Qantas airways has released a new exercise video on its YouTube channel, to help passengers reduce the risks of deep vein thrombosis (DVT).
The video was produced in conjunction with health-tech company Physitrack, which is the official exercise technology partner of Sports Medicine Australia It features an inflight exercise routine developed through a collaboration with academics at the University of Melbourne, and endorsed by Sports Medicine Australia.
Sports Medicine Australia CEO, Nello Marino, explains that sitting still for long periods in the cramped conditions of long-haul flights, can lead to swollen ankles, and a risk of DVT.
“Whilst the risk of DVT is extremely low, it is always important to take preventive measures as the threat is always there,” he said. “Through simple, regular stretching, mobility exercises, and walking around the cabin mid-flight your risk of DVT is dramatically reduced.”
Professor Kim Bennell at the University of Melbourne Department of Physiotherapy, who developed the video, says of the inflight exercise routine:
“These inflight exercises are designed to provide a safe way to stretch and enjoy movement in certain muscle groups that can become stiff as a result of long periods of sitting. They may be effective at increasing the body’s blood circulation and massaging the muscles.”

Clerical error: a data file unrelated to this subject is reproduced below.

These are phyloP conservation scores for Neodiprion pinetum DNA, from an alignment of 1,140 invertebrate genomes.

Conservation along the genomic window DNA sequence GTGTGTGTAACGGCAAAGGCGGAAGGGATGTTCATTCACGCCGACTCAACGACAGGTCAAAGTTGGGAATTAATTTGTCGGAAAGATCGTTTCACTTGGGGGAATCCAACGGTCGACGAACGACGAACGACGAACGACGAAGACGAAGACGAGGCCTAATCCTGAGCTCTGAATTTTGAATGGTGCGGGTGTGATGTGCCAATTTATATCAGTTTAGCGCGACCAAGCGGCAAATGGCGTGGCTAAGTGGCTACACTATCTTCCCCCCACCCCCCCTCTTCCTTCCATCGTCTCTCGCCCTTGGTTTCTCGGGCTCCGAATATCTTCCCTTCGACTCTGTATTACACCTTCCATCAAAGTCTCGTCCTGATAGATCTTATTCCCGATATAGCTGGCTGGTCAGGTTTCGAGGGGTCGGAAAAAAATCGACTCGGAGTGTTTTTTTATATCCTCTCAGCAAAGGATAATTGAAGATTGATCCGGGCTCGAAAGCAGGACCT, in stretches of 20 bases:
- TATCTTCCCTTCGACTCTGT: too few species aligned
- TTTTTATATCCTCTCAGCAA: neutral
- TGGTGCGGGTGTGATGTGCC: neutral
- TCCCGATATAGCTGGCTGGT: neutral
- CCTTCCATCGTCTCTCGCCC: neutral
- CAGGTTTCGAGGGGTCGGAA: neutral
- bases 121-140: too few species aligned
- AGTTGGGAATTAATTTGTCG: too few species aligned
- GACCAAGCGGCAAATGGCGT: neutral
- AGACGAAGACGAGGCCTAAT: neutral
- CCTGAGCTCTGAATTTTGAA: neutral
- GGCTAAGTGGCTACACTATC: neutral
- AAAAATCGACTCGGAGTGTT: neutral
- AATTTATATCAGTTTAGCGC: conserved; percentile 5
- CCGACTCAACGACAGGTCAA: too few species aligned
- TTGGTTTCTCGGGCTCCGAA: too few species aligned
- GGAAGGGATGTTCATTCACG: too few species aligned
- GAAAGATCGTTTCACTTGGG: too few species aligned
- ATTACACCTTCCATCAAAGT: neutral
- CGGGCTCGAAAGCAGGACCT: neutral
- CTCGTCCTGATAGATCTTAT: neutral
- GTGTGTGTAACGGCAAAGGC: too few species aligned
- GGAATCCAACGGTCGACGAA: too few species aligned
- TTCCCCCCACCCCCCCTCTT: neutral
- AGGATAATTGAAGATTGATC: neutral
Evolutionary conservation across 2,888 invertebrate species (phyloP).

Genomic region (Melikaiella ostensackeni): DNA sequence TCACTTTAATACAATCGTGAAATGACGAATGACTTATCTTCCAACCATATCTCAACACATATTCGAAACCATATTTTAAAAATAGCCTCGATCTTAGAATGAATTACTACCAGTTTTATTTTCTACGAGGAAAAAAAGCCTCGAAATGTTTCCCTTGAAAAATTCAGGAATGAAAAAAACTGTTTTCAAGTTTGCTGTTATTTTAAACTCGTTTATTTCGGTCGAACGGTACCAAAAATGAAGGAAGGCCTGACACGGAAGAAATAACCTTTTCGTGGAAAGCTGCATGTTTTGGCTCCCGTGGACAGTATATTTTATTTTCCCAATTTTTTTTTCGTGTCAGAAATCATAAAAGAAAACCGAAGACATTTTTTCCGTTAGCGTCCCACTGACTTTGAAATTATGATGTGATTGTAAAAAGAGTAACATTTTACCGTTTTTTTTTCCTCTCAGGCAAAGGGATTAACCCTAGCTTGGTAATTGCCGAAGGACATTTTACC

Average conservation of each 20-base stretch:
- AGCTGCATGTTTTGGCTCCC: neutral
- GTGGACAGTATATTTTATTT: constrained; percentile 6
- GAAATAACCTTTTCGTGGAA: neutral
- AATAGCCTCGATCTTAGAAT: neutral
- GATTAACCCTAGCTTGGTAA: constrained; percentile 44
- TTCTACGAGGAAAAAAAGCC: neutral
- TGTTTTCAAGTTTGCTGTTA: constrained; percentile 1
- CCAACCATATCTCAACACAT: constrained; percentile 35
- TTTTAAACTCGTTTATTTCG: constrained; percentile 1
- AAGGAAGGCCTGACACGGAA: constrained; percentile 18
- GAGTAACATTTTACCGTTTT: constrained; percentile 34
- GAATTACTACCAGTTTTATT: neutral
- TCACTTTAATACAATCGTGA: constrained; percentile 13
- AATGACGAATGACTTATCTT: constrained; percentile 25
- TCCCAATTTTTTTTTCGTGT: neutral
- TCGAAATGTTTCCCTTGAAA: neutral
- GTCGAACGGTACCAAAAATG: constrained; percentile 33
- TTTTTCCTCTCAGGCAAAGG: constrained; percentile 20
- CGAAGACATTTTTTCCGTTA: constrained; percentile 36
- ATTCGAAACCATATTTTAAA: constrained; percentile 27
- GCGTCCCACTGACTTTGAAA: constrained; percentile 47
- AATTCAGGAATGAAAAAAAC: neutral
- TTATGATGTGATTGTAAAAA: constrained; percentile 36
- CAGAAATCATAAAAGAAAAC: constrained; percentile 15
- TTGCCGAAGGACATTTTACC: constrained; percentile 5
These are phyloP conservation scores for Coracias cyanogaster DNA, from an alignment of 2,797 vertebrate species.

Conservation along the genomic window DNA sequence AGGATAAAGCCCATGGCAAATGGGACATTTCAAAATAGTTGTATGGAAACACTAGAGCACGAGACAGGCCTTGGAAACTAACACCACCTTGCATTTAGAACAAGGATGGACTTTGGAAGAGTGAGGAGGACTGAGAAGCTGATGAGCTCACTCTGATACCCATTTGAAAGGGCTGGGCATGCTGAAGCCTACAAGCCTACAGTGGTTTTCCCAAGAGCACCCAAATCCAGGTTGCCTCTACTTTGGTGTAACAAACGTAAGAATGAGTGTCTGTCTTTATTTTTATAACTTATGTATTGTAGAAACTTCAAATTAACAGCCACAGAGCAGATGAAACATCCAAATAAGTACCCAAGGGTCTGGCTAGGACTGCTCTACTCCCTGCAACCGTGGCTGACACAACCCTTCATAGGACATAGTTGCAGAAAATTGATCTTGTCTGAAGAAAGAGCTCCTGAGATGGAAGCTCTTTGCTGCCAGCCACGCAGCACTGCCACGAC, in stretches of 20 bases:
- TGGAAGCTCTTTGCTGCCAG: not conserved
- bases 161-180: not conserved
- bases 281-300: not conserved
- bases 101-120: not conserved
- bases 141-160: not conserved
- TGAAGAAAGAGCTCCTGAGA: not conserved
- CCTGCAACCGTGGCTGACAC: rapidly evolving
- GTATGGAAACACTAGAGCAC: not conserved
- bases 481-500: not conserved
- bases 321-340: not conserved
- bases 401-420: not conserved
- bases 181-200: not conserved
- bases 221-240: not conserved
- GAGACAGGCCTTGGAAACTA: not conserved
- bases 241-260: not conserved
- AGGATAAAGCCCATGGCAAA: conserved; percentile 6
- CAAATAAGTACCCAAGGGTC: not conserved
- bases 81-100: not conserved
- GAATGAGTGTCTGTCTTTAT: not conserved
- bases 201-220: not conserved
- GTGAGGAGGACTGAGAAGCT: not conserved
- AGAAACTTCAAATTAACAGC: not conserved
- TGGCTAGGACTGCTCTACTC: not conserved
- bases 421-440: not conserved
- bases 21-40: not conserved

Physitrack co-founder Nathan Skwortsow said Qantas “were quick to embrace the concept” of an exercise video which would help the airline’s passengers keep fit in flight.
“Shot in high definition from different angles, each clip shows the correct exercise technique to motivate Qantas’ five million annual international travellers to keep moving during their flight,” he said. “[It is] great to see Qantas embracing exercise technology, even at 38,000ft.”
The video might have been more persuasive to flyers had the model performed the exercises while seated in the middle seat of a standard triple–even a stand-alone seat set. Using a chair instead seems like a lost opportunity, but giving passengers gentle reminders to do light exercise during long flights was a good idea.
Qantas is not the only airline to address the risks of DVT inflight and featuring well-being exercises, either at the backs of inflight magazines, or via dedicated programs on inflight entertainment channels. Airlines have tried for many years to raise passenger awareness of inflight well-being, and encouraged stretching and meditation exercises.
But Qantas is the first to publish a full-length video of YouTube, which gives passengers the opportunity to review the exercises before they board. It’s also a nice way to promote the airline, as caring after its passengers. This video makes passengers mindful of the physical effects of long-haul flights, and arms passengers with the tools they need to make flying a bit healthier. That is always commendable.